Don’t strike – Haughey’s appeal to Roscommon GAA players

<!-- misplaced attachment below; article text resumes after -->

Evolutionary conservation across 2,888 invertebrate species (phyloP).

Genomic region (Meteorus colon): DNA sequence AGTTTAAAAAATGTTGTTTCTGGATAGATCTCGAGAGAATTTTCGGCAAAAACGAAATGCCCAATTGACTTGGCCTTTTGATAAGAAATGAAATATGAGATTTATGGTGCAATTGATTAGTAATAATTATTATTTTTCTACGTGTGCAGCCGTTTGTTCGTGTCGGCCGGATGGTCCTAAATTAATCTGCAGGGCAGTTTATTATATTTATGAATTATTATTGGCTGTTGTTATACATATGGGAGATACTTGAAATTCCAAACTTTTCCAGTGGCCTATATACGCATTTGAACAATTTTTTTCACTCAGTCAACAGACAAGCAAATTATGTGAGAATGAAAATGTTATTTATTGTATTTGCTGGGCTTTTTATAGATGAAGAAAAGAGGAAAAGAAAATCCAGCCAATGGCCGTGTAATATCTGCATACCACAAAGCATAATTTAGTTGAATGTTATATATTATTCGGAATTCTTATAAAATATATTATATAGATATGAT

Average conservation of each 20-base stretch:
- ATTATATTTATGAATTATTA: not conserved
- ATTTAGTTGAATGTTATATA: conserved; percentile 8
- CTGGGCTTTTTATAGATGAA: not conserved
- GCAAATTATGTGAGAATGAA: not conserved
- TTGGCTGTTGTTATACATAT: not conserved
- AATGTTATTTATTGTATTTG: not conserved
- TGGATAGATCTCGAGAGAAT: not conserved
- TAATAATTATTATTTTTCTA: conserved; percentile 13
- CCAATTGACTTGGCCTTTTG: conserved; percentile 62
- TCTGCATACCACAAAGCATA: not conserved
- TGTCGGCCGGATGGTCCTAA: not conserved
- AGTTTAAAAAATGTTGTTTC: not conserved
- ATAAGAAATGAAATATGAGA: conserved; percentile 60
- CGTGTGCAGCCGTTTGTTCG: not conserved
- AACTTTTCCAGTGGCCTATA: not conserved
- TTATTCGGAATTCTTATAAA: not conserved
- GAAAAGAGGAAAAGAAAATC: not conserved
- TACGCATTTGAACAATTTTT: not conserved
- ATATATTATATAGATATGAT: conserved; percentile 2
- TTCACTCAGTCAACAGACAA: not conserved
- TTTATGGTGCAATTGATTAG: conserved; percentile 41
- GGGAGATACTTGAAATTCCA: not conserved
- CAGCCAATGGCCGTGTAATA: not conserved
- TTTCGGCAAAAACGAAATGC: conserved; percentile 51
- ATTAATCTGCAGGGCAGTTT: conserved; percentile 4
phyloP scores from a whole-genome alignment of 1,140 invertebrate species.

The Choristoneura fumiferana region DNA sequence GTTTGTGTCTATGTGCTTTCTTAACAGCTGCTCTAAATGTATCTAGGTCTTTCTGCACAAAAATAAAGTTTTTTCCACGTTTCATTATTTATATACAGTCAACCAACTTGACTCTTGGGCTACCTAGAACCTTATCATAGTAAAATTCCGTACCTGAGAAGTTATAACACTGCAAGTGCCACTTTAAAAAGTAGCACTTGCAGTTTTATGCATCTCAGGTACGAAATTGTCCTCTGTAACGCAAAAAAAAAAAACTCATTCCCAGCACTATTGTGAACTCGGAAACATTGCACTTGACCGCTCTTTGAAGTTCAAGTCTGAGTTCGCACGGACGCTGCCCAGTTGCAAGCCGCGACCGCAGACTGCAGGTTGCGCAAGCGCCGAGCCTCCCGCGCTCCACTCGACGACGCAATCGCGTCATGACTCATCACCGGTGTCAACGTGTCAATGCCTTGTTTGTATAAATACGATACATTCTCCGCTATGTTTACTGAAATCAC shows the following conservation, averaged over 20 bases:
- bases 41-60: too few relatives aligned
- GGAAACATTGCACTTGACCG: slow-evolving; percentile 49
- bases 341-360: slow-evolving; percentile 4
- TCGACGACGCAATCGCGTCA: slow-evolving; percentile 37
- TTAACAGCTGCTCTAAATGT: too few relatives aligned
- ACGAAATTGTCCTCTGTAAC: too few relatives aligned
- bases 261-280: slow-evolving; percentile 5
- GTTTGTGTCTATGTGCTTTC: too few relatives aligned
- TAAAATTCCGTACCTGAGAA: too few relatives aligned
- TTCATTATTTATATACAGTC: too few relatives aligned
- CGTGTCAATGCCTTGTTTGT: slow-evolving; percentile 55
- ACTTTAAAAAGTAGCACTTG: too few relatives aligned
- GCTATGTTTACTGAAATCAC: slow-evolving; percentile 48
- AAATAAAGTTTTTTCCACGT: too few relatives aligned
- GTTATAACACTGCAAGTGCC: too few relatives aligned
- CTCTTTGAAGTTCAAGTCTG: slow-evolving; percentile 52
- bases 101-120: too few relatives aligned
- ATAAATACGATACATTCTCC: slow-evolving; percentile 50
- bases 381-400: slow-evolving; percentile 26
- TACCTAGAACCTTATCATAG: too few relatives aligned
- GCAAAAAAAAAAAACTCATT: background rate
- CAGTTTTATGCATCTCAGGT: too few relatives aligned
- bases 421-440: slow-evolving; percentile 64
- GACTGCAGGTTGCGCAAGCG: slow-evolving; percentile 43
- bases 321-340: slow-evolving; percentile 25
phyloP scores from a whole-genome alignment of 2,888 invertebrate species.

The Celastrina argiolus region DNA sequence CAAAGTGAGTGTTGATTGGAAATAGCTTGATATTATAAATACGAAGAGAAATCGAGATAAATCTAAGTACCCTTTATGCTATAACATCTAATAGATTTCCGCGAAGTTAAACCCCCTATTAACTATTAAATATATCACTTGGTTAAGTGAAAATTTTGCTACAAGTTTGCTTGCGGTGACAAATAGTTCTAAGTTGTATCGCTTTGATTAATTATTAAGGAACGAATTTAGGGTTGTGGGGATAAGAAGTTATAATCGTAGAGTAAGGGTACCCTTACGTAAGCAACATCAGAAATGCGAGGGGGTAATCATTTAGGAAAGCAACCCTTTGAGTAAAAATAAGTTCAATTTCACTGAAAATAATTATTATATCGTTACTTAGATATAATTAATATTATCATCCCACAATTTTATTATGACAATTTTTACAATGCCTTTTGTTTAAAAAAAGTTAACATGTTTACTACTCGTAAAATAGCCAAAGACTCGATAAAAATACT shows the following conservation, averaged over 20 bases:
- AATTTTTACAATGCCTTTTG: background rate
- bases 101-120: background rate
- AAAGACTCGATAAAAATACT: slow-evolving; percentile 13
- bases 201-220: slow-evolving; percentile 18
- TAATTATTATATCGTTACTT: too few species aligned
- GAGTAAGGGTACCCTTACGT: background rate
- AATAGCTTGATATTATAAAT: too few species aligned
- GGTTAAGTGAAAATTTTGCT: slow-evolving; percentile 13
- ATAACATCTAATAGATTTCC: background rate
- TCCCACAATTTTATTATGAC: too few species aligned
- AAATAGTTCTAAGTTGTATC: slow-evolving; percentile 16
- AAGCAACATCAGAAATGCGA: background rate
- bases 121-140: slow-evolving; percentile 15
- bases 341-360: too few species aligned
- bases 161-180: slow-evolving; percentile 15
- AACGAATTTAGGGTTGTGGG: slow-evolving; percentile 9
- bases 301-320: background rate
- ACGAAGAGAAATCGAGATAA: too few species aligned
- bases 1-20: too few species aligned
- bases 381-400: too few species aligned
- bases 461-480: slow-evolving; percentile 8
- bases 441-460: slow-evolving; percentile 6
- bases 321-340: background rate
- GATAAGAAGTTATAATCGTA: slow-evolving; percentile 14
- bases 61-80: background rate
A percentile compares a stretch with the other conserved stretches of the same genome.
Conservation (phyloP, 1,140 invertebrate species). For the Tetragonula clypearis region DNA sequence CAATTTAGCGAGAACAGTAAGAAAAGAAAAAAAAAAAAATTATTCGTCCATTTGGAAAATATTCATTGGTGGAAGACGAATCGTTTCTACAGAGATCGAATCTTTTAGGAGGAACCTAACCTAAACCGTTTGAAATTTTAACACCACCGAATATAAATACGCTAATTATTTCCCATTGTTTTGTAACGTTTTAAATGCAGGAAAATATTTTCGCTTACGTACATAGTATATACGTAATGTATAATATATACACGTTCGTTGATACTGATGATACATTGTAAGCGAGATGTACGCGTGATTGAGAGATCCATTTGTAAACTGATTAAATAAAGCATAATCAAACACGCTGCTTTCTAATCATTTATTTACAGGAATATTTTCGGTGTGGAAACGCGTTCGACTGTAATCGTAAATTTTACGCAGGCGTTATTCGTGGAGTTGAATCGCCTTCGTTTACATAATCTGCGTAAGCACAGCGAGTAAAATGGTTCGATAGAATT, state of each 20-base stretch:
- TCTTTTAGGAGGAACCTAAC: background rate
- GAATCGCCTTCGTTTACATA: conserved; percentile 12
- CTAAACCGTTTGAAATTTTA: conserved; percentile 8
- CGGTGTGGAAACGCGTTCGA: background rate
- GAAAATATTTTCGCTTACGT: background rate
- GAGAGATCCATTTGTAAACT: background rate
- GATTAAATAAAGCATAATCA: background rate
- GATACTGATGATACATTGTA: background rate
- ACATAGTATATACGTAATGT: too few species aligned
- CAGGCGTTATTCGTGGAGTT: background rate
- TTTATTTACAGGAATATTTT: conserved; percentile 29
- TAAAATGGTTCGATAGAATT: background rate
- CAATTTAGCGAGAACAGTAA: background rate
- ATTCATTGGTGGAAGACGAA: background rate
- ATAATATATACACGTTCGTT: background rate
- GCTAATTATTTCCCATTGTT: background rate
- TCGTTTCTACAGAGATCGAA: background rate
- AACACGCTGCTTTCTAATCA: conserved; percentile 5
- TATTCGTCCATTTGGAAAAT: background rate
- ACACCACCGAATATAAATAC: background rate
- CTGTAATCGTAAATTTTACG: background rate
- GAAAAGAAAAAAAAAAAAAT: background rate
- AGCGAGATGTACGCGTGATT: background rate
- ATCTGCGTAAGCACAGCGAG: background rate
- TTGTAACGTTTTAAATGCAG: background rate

Outgoing Roscommon County Hurling Board Secretary Johnny Haughey has said he hopes he will never see a Roscommon footballer or hurler take strike action.    Referring in his annual report to the threat of strike action by the GPA, Mr. Haughey declares: ‘I hope that I will never see a footballer or hurler in Roscommon refuse to play for their county’.   In his final report to convention as Roscommon Hurling County Board secretary, Mr. Johnny Haughey recalls a very successful 2007 on the inter-county front, with Roscommon winning titles at senior (2) and U-21 level.   Johnny Haughey says that the 2007 club SHC was ‘long and prolonged’ and with the success of the county senior team it meant that the Junior and U-21 championships are not yet finished.    Johnny Haughey also records the loss of the great Jimmy Murray during the year by reminding everyone that the late Jamsie was, in addition to his football exploits, also a very good hurler and one of those responsible for the foundation of the Roscommon Hurling Board in 1946.   Johnny Haughey recalls that when he took over as hurling secretary there were only three senior teams in Roscommon. He says that there was no organised hurling at school level in the county at that time (1950s).    The outgoing secretary says that Tremane came along in the 1950s and they became senior after that and won their first title in 1956. Then St. Dominics emerged in the 1960s and won a senior championship in 1967. Then Padraig Pearses came along in the 1970s to be followed by a club in Oran. Johnny recalls that Roscommon Gaels were by far the strongest senior team in the county in the 1960s, winning six county titles in that decade.   One of the major triumphs for Roscommon at inter-county level over the years recalled by the outgoing secretary was the junior success against Warwickshire in 1965 at St. Comans Park. That was the day that the legendary Gerry O’Malley finally won an All-Ireland medal.   Johnny Haughey recalls that Roscommon  have never lost an All-Ireland hurling final since then, which is a remarkable statistic. In the late 1960s Roscommon won U-16 Minor and U-21 titles and the Junior title was secured again in 1974.   Johnny remembers the 1980s with particular affection. Roscommon beat three counties, including Wexford, in the Centenary Cup in 1984. In 1984/85 Roscommon played in Division 2 of the National Hurling League and only missed being promoted to Division One by one point.   In his report he praises the work of all the many people that he has worked with on the Hurling Board over the years and singles out  Phonsie Tully who he says did fantastic work when chairman of Coiste Iomana for 25 years. Mr. Haughey also acknowledges Michael Kelly of Oran who did so much good work with young people, particularly at National School level, over many years.   On the controversial issue of the GPA and the proposed players’ strike, Johnny Haughey says that he is very sorry to hear that there is strike action proposed.    ‘I hope that I will never see a footballer or hurler in Roscommon refuse to play for their county. I know they make huge sacrifices to play but a strike is not the answer, other than to up the ego of a few people’ he says.    Johnny says that it is important that the game of hurling is kept strong in the established areas and that work should go into what he calls ‘the fringe clubs, like Castlerea, St. Croans, St. Brigids, Clann na nGael and Kilbride.’    Roscommon’s famous hurling servant concluded his final report by wishing the GAA in Roscommon all the best for the future.    ‘The Association did our country well in the past. In the bad old days it helped to unify every parish and create goodwill and a great parish and county spirit. Indeed it would be a worse country without the clubs and the games’ the report concludes.